Singapore is stirring a fresh pot. It's too early to know if the concoction, which is one part cuddly capitalism and one part cutthroat, will sate investors. What is clear, though, from the government's annual budget on Thursday is that any mixing errors could ruin the combination.
The quest for a new brew is not surprising, given the ominous signs from global tea leaves. Singapore is an exporting powerhouse in a world where trade has stalled. Naturally, the outwardly focused companies in the city-state are bearing the brunt of anemic global growth, slowing Chinese demand, stumbling commodity prices and vanishing orders for oil rigs, not to mention the rising risks of a U.S. recession over the next year or two.
But more worryingly, the island's domestically oriented companies -- at least the ones that are publicly traded -- seem to be faring little better. Their revenue expansion is slowing even as their disparate challenges become more acute.
Genting Singapore, which runs one of the city's two casinos, is ruing the loss of Chinese VIP gamblers; the two predominantly local telcos, Starhub and M1, are staring at stiffer competition from a new player; and subway operator, SMRT, just added a fatal accident to its unhappy record of frequent service breakdowns. Property developers like City Developments, meanwhile, are waiting impatiently for the government to relax some of its mortgage curbs, which have pushed new home sales down to a 14-month low. Almost all businesses are hoping the relentless pressure on them to reduce their reliance on cheaper foreign labor will ease.
The government's annual budget faced a balancing act: It could have chosen to relax property restrictions and give a further boost to what has already been a sharp uptick in public spending, or it could have let the pain from muted demand and tight controls on supply of overseas workers continue so companies are forced to become more competitive.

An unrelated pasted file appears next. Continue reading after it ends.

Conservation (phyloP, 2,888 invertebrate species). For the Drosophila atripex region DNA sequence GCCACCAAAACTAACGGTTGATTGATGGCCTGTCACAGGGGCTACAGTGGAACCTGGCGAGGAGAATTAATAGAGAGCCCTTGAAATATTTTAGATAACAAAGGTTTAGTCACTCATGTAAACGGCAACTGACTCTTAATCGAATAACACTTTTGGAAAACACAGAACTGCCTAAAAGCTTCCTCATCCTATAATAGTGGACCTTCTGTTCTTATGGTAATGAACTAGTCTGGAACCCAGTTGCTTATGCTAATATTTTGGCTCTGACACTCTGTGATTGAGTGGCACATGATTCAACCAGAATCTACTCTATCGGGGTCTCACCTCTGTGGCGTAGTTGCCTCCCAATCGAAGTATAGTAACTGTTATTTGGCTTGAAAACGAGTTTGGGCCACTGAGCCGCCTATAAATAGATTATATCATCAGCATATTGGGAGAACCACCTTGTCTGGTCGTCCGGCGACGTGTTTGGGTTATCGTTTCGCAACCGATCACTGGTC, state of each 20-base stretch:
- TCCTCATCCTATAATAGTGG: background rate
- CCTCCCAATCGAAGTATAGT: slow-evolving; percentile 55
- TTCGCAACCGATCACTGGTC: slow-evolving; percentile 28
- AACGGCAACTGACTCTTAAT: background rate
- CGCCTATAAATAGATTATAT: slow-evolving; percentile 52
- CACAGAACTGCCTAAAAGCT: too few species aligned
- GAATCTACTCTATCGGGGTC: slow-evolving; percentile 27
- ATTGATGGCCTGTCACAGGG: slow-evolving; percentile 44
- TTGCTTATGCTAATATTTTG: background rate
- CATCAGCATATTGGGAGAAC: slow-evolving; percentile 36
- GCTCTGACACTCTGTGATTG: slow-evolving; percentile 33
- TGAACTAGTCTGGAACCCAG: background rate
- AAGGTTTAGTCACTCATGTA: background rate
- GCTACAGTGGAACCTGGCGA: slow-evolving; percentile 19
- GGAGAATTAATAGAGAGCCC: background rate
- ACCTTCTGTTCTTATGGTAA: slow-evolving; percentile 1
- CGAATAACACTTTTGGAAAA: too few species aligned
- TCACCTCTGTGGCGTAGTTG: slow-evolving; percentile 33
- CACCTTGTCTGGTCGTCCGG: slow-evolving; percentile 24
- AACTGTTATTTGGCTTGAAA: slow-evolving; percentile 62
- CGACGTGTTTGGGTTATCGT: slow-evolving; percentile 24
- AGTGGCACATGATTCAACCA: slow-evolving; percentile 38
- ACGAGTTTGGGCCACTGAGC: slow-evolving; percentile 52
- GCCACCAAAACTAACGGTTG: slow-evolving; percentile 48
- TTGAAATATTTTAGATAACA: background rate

Neither option was particularly appealing by itself. While Singapore's avenues for increasing taxes are limited, ageing-related social spending pressures are rising. The fiscally conservative government, which enjoys the highest credit ratings in Asia, will be loath to follow Hong Kong, which had its long-term debt outlook cut earlier this month by Moody's. But if authorities don't lubricate the economy by somewhat liberally spending tax dollars -- as well as contributions to the exchequer from the central bank, sovereign wealth fund, GIC, and state investor, Temasek -- deflation could get entrenched.
The longest streak of consumer price declines since 1977 means companies don't have much pricing power. So instead of making investment in new technologies and markets, they could try to deleverage and shrink. That would be a particularly bad outcome for the island's banks, especially at a time when, as Bloomberg Intelligence notes, competition for deposits is intensifying.
In the end, Finance Minister Heng Swee Keat's budget chose to tread the middle ground. Even as he boosted total spending by 7.3 percent or S$5 billion ($3.6 billion), went a little easy on some industries' access to foreign workers, and promised cheaper working capital loans to small companies, Heng refused to open the fiscal taps too wide, or remove the curbs on the property market. Mixing things up is certainly better than either mollycoddling businesses so much that they postpone productivity improvements indefinitely or putting them under so much pain that they break. But it's hard to say if Singapore's solution will work. Hopefully, Heng got the combination right.
This column does not necessarily reflect the opinion of Bloomberg LP and its owners.
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